The other enduring legacy of the war of independence is a strong sense of citizenship. Beyond the personal level of “le nif”, Algerians have a strong commitment to the state and its institutions. There may not be a commitment to the ways in which these institutions have evolved and how they function today, and in fact there is definitively not, but there is a commitment to the ideas and rationale that underpin them. On an institutional level, any Algerian can walk into a government office, declare that he or she is a citizen (“ana watani/ya”) and demand to be heard or seen. This may take time, sometimes an enormous amount of time, but the right to be there as a citizen is never in question. There is the belief shared by the citizen and the government functionary that the two are bound by a reciprocal bond. While they may diverge on how that bond should be acted upon and how quickly, the belief that there is indeed a bond is not challenged.

What do equality, “le nif” and citizenship mean in relation to the Arab Spring? Yes, Algerians are wary of abrupt political change, but as anyone can attest, Algerians do not shy from confrontation. There was no Arab Spring in Algeria not because Algerians were afraid. There was no Arab Spring in Algeria because Algerians did not want it. Yes, they protested against the state, as they have every week and every month for the last decade, and eventually the state acquiesced to enough of their demands. Yes, Algerians bemoan “le hogra” – the dismissive attitude of state officials to their complaints and petitions – but they see themselves as prideful citizens of the state and the messy, unruly protests in Tunisia and Egypt are unbecoming of them. It is impossible to imagine the scene from December 2011 in Cairo when supporters of the Supreme Council of the Armed Forces urinated from the rooftops on to protestors below being reenacted in Algiers.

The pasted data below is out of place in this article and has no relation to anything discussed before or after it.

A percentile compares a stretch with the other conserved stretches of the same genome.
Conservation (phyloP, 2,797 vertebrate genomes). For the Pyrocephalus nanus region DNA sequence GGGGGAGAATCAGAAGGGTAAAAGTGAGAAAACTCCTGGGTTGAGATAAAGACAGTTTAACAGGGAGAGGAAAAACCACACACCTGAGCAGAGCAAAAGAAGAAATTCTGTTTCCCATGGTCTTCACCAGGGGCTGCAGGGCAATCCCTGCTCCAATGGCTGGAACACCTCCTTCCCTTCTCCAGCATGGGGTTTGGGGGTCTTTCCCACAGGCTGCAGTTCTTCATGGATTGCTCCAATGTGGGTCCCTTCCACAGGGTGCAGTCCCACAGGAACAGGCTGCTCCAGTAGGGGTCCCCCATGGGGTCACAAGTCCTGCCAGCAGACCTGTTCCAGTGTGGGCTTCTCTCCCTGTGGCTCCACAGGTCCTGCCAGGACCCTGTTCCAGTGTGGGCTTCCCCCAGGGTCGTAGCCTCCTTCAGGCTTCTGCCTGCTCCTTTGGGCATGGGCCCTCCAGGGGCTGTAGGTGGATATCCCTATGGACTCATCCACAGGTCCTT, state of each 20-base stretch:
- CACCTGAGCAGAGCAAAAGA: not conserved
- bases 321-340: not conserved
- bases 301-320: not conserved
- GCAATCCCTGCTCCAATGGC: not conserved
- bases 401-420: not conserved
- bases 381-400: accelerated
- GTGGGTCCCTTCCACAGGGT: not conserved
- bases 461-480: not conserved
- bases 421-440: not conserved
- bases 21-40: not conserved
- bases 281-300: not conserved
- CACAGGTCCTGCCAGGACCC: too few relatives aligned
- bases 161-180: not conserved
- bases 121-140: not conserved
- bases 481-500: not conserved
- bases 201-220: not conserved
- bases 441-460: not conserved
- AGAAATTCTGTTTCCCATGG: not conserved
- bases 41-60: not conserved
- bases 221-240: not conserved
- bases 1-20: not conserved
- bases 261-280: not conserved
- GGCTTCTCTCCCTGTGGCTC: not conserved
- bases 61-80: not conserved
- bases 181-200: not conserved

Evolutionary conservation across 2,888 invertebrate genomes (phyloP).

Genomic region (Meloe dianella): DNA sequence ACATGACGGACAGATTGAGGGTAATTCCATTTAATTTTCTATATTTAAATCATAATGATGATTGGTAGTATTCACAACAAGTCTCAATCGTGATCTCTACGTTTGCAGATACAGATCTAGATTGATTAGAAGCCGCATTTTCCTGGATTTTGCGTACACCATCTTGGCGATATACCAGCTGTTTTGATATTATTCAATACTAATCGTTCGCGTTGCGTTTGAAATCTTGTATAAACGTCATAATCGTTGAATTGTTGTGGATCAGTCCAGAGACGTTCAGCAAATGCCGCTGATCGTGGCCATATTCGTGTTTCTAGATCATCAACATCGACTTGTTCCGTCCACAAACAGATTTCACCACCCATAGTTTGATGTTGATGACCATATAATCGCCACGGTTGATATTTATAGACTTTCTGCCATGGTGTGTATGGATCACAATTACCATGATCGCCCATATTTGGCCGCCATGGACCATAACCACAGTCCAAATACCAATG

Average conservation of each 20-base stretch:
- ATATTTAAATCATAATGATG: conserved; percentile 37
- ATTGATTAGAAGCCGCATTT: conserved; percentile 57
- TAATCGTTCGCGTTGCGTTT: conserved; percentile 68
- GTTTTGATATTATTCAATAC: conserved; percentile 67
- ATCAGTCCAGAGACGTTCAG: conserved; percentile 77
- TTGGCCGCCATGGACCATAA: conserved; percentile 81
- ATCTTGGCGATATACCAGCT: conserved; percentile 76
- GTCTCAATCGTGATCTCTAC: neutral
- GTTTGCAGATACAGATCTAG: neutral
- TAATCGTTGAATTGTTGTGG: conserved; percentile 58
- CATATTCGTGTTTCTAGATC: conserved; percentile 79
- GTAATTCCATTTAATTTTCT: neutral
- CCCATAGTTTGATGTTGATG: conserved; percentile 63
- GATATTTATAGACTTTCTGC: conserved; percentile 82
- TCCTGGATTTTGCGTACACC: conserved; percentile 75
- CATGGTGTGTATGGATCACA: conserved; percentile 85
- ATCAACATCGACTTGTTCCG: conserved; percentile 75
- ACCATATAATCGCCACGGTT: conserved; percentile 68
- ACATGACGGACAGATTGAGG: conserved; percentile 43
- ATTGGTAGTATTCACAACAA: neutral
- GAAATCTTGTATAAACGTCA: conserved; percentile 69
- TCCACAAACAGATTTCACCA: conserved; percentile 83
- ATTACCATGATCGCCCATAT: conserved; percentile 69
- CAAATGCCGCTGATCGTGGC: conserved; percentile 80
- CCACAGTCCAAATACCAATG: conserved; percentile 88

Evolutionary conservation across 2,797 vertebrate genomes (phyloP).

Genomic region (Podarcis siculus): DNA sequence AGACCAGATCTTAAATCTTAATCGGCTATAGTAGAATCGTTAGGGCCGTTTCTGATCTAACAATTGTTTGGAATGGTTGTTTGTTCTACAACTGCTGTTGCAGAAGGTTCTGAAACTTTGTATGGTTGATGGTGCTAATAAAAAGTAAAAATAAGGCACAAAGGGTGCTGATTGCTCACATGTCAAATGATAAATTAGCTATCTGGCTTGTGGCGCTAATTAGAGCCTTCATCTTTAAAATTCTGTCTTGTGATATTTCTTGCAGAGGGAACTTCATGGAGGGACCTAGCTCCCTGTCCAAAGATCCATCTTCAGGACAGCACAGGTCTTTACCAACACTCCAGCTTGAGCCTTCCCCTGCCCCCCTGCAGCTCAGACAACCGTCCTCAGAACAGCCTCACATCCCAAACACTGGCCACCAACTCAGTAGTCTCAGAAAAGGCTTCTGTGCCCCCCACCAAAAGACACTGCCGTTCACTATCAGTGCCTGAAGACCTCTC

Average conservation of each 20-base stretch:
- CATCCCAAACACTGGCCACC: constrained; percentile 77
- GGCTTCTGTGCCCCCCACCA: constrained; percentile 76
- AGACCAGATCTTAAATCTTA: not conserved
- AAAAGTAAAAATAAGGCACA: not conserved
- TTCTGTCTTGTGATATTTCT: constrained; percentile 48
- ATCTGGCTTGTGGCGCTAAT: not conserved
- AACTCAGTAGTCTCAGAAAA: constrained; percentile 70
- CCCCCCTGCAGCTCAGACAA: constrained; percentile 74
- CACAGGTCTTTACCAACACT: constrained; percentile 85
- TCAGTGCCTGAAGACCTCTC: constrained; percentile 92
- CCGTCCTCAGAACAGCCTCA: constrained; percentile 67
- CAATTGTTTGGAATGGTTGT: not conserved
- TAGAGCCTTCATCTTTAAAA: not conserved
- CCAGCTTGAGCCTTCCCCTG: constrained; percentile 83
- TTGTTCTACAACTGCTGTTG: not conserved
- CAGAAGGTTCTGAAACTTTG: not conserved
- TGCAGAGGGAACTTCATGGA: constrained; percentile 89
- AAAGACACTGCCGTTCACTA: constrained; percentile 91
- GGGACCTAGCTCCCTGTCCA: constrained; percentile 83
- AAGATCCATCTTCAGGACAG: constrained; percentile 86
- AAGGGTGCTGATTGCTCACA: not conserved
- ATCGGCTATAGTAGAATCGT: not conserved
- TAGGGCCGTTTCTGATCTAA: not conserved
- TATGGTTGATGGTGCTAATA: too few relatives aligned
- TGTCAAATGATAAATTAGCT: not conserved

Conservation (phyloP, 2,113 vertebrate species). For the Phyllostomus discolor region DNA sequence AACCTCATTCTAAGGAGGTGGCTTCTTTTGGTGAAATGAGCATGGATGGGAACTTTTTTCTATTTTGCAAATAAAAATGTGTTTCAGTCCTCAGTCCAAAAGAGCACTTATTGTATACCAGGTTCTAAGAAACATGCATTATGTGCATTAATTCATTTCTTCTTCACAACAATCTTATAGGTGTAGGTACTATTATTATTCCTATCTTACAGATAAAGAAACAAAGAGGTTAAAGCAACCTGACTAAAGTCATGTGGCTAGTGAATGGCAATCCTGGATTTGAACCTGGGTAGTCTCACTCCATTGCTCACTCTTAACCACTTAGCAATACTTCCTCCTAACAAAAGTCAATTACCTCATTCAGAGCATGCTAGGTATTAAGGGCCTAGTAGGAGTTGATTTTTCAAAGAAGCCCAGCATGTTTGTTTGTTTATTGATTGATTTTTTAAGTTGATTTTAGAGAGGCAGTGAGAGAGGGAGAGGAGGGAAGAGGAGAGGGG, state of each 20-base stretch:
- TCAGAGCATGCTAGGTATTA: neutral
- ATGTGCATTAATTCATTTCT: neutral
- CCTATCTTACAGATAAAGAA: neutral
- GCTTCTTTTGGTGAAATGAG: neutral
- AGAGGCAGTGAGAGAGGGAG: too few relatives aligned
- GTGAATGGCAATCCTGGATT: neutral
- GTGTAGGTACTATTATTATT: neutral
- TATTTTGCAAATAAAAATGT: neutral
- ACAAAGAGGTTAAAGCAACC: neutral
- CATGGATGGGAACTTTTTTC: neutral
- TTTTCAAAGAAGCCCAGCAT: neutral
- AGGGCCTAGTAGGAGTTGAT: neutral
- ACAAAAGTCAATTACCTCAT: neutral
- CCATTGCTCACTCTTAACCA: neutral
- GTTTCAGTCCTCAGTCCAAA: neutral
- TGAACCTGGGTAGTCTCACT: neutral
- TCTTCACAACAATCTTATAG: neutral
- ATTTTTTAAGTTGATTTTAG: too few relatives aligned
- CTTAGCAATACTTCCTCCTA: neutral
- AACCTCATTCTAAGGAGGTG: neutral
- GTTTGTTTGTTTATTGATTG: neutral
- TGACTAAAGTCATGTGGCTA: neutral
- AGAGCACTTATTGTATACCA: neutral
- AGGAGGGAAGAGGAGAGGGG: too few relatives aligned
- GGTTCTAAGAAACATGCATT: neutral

But what of the supposed apathy that will keep Algerians away from the polls? Yes, Algerians are unlikely to vote in large numbers because they do not believe that the parliament has enough power to implement new policies that will dramatically improve their lives. And yes, they likely feel that the political parties from whom they can choose have been coopted by the deep state. But instead of apathy, there is something more forceful at work. Many Algerians do not want to compromise their principles by participating in a process that they think unworthy. Their participation, the participation of the republic’s citizenry, would validate a process that is beneath them. It is not resignation that keeps Algerians out of the polls, but pride and principle.

Traveling from Algiers to Tunis to Tripoli last month highlighted Algeria’s distinct stance. While the air in Tunis was humming with excitement about the Jasmine Revolution, and Tripoli was a froth of euphoria and anxiety after the overthrow of Col. Muammar Qadhafi, Algiers was indignant and defiant. Algerians seemed to have a longer view of history, waiting for the Tunisian and Libyan Springs to turn inevitably to unwelcome winter, fraught with chaos and instability, and bereft of Algeria’s unique pride and sense of citizenship.  The refrain in Algerian pop songs – tahya Djazair (“live up Algeria”) – is not about institutions or about the state, but about the people, about Algerians. “Live up Algeria” is an expression of the potential power of “le nif,” quite apart from an Algerian Spring or parliamentary elections.